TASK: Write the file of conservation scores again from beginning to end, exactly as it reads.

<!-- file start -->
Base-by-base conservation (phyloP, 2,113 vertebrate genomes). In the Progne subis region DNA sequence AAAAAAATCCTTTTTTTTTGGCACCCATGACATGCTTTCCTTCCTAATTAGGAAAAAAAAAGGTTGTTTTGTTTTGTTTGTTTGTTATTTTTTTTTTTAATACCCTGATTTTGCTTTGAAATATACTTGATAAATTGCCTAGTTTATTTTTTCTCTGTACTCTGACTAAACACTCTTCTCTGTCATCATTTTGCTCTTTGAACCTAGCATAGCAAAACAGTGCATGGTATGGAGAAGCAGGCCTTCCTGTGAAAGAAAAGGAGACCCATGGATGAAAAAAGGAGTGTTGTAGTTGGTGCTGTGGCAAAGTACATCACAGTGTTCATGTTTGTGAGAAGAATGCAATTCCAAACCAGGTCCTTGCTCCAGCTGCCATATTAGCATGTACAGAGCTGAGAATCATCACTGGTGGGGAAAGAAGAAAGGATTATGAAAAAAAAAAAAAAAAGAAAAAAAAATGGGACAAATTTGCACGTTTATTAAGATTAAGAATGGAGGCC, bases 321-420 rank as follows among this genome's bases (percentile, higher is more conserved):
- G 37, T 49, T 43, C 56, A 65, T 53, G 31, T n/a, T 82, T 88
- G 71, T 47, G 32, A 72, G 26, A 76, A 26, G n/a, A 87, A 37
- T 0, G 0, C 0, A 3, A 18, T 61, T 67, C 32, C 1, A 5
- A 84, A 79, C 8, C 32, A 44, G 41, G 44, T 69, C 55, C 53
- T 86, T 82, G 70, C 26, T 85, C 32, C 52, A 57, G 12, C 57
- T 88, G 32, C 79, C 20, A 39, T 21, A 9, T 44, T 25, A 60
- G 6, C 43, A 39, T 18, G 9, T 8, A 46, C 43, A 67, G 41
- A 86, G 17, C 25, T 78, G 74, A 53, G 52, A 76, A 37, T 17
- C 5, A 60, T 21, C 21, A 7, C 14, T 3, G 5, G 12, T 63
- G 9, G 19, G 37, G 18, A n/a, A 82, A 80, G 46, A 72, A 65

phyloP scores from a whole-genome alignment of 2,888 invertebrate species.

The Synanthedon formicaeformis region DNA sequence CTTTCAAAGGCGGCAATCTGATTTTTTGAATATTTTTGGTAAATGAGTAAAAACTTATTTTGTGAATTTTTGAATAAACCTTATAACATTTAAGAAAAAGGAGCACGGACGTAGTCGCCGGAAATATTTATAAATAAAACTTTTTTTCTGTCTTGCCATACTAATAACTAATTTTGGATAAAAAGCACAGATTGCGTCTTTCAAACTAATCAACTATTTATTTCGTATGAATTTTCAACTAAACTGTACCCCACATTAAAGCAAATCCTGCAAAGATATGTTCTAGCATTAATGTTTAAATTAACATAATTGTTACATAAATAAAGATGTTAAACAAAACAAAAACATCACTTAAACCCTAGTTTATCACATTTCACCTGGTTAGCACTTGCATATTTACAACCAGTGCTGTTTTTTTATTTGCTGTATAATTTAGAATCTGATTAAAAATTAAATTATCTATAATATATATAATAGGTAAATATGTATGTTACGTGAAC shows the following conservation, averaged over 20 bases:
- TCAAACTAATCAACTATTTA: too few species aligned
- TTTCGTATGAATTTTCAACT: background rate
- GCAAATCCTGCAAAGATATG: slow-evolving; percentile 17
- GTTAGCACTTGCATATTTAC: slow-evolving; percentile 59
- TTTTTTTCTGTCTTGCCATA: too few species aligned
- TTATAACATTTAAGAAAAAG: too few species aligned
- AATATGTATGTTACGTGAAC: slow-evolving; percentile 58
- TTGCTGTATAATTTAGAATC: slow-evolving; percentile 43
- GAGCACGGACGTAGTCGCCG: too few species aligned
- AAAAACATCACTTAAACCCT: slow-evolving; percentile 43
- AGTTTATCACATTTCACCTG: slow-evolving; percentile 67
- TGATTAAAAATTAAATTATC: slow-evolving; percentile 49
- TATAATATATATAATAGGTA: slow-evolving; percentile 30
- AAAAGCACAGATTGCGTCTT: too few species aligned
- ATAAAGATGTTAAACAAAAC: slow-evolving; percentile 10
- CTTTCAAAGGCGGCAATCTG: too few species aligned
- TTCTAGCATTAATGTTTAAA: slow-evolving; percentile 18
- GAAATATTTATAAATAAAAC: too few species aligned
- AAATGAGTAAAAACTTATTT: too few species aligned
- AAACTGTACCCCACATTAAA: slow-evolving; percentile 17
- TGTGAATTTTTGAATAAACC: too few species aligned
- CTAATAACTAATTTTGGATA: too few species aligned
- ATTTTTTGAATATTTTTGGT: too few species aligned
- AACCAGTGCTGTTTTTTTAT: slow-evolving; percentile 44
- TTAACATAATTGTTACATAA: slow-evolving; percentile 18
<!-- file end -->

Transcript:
Base-by-base conservation (phyloP, 2,113 vertebrate genomes). In the Progne subis region DNA sequence AAAAAAATCCTTTTTTTTTGGCACCCATGACATGCTTTCCTTCCTAATTAGGAAAAAAAAAGGTTGTTTTGTTTTGTTTGTTTGTTATTTTTTTTTTTAATACCCTGATTTTGCTTTGAAATATACTTGATAAATTGCCTAGTTTATTTTTTCTCTGTACTCTGACTAAACACTCTTCTCTGTCATCATTTTGCTCTTTGAACCTAGCATAGCAAAACAGTGCATGGTATGGAGAAGCAGGCCTTCCTGTGAAAGAAAAGGAGACCCATGGATGAAAAAAGGAGTGTTGTAGTTGGTGCTGTGGCAAAGTACATCACAGTGTTCATGTTTGTGAGAAGAATGCAATTCCAAACCAGGTCCTTGCTCCAGCTGCCATATTAGCATGTACAGAGCTGAGAATCATCACTGGTGGGGAAAGAAGAAAGGATTATGAAAAAAAAAAAAAAAAGAAAAAAAAATGGGACAAATTTGCACGTTTATTAAGATTAAGAATGGAGGCC, bases 321-420 rank as follows among this genome's bases (percentile, higher is more conserved):
- G 37, T 49, T 43, C 56, A 65, T 53, G 31, T n/a, T 82, T 88
- G 71, T 47, G 32, A 72, G 26, A 76, A 26, G n/a, A 87, A 37
- T 0, G 0, C 0, A 3, A 18, T 61, T 67, C 32, C 1, A 5
- A 84, A 79, C 8, C 32, A 44, G 41, G 44, T 69, C 55, C 53
- T 86, T 82, G 70, C 26, T 85, C 32, C 52, A 57, G 12, C 57
- T 88, G 32, C 79, C 20, A 39, T 21, A 9, T 44, T 25, A 60
- G 6, C 43, A 39, T 18, G 9, T 8, A 46, C 43, A 67, G 41
- A 86, G 17, C 25, T 78, G 74, A 53, G 52, A 76, A 37, T 17
- C 5, A 60, T 21, C 21, A 7, C 14, T 3, G 5, G 12, T 63
- G 9, G 19, G 37, G 18, A n/a, A 82, A 80, G 46, A 72, A 65

phyloP scores from a whole-genome alignment of 2,888 invertebrate species.

The Synanthedon formicaeformis region DNA sequence CTTTCAAAGGCGGCAATCTGATTTTTTGAATATTTTTGGTAAATGAGTAAAAACTTATTTTGTGAATTTTTGAATAAACCTTATAACATTTAAGAAAAAGGAGCACGGACGTAGTCGCCGGAAATATTTATAAATAAAACTTTTTTTCTGTCTTGCCATACTAATAACTAATTTTGGATAAAAAGCACAGATTGCGTCTTTCAAACTAATCAACTATTTATTTCGTATGAATTTTCAACTAAACTGTACCCCACATTAAAGCAAATCCTGCAAAGATATGTTCTAGCATTAATGTTTAAATTAACATAATTGTTACATAAATAAAGATGTTAAACAAAACAAAAACATCACTTAAACCCTAGTTTATCACATTTCACCTGGTTAGCACTTGCATATTTACAACCAGTGCTGTTTTTTTATTTGCTGTATAATTTAGAATCTGATTAAAAATTAAATTATCTATAATATATATAATAGGTAAATATGTATGTTACGTGAAC shows the following conservation, averaged over 20 bases:
- TCAAACTAATCAACTATTTA: too few species aligned
- TTTCGTATGAATTTTCAACT: background rate
- GCAAATCCTGCAAAGATATG: slow-evolving; percentile 17
- GTTAGCACTTGCATATTTAC: slow-evolving; percentile 59
- TTTTTTTCTGTCTTGCCATA: too few species aligned
- TTATAACATTTAAGAAAAAG: too few species aligned
- AATATGTATGTTACGTGAAC: slow-evolving; percentile 58
- TTGCTGTATAATTTAGAATC: slow-evolving; percentile 43
- GAGCACGGACGTAGTCGCCG: too few species aligned
- AAAAACATCACTTAAACCCT: slow-evolving; percentile 43
- AGTTTATCACATTTCACCTG: slow-evolving; percentile 67
- TGATTAAAAATTAAATTATC: slow-evolving; percentile 49
- TATAATATATATAATAGGTA: slow-evolving; percentile 30
- AAAAGCACAGATTGCGTCTT: too few species aligned
- ATAAAGATGTTAAACAAAAC: slow-evolving; percentile 10
- CTTTCAAAGGCGGCAATCTG: too few species aligned
- TTCTAGCATTAATGTTTAAA: slow-evolving; percentile 18
- GAAATATTTATAAATAAAAC: too few species aligned
- AAATGAGTAAAAACTTATTT: too few species aligned
- AAACTGTACCCCACATTAAA: slow-evolving; percentile 17
- TGTGAATTTTTGAATAAACC: too few species aligned
- CTAATAACTAATTTTGGATA: too few species aligned
- ATTTTTTGAATATTTTTGGT: too few species aligned
- AACCAGTGCTGTTTTTTTAT: slow-evolving; percentile 44
- TTAACATAATTGTTACATAA: slow-evolving; percentile 18